Eclectablog op-ed about Netroots Nation ’14 in the Detroit News (+ bonus South African post)

There are two sides to this story

Earlier this month, the Detroit News printed an op-ed from an anti-union corporatist group known as the Franklin Center. This Koch brothers’ funded group is nothing more than a propaganda arm of the corporate-funded effort to destroy unions, stop the regulation of corporations whenever possible, and to pass laws that benefit corporate profits at every level, often at the expense of workers, the environment, and the health and safety of the general public. My response to their odious op-ed, which tried to rewrite the history of labor in Michigan and to demonize the Netroots Nation conference in the same breath is HERE.

I reached out to the Detroit News and asked if they would entertain an counterpoint op-ed from a member of the Host Committee for NN14 about the reality of the Netroots Nation conference, why Detroit is a natural choice for a location, and also why it’s good thing for Detroit that the 3,000+ person conference will be in the Motor City next summer.

They graciously allowed me to respond. The piece ran yesterday. Here is an excerpt:

Why did Netroots Nation choose Detroit to host its 2014 event? Because many of the issues progressives are passionate about are on full display in Michigan in general and in Detroit in particular: Immigration. Women’s reproductive freedom. Collective bargaining and right to work. Marriage equality and civil rights for the LGBT community. Environmental concerns. All of these progressive issues and more are playing out in sharp relief in Michigan.

Detroit’s state represents the culmination of what can happen when we neglect our cities and the people that live in them, and when we favor corporate profits over the people that make those profits possible. It is the progressive moment that is fighting to ensure that people are treated fairly and paid a living wage, have safe working conditions, have equal access to education and other opportunities, have air that is safe to breathe and water that is safe to drink, and live in a world free from oppression. [...]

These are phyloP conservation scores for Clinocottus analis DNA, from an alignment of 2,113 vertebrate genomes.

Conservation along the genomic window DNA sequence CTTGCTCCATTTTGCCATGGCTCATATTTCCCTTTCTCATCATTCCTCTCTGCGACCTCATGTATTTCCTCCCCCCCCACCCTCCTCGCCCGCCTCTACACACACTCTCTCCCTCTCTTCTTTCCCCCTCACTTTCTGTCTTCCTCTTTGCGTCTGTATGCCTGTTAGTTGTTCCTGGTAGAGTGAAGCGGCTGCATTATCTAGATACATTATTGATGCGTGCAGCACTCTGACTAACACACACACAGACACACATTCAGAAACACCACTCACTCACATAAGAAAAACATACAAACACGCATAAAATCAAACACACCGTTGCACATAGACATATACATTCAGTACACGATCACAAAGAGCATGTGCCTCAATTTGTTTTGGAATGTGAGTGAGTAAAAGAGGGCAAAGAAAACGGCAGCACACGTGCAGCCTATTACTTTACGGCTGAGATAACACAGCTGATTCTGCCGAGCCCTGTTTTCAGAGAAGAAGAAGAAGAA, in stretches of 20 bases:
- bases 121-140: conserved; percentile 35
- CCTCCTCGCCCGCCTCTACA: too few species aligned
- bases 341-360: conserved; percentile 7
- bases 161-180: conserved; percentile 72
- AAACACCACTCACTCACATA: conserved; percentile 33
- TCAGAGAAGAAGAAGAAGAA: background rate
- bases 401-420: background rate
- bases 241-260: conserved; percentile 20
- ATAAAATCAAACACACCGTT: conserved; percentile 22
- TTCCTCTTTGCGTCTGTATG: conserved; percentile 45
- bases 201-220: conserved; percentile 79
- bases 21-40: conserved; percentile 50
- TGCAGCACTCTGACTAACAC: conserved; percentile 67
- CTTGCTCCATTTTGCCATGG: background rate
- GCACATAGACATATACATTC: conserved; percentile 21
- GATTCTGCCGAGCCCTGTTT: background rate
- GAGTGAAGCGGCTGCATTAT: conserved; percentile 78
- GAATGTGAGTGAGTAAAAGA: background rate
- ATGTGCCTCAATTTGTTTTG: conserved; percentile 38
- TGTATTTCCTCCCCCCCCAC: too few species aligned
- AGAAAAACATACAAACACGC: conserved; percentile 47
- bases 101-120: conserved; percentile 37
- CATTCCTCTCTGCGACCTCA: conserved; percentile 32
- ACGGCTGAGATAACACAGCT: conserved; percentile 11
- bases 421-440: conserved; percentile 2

Conservatives and corporatists around the country seem to be taking perverse pleasure from Detroit’s situation and the fact that Netroots Nation is coming to Detroit. But make no mistake: Netroots Nation is proud to be coming to the Motor City. We look forward to showing off a side of Detroit that is not burned-out buildings, crime and other “ruin porn.” Detroit is so much more than that. While our political adversaries revel in glee over Detroit’s problems, progressives are coming to Netroots Nation in 2014 to contribute to a positive vision for the future.

We hope you will join us at the Cobo Center, July 17-20, 2014.

You can read the entire op-ed HERE.

Also this week, a piece I wrote for the South African online magazine Land N Sand was published. My good friend Ulla Kelly asked me to provide them with a post, something that gives a bit of an American perspective on some issue or another. I was a bit challenged to come up with a topic but decided to talk about the fight for equality for women in the United States of America and what lessons can be learned by women facing similar battles across the globe. Here is an excerpt from that piece titled, “Women, equality, and freedom in the United States of America”: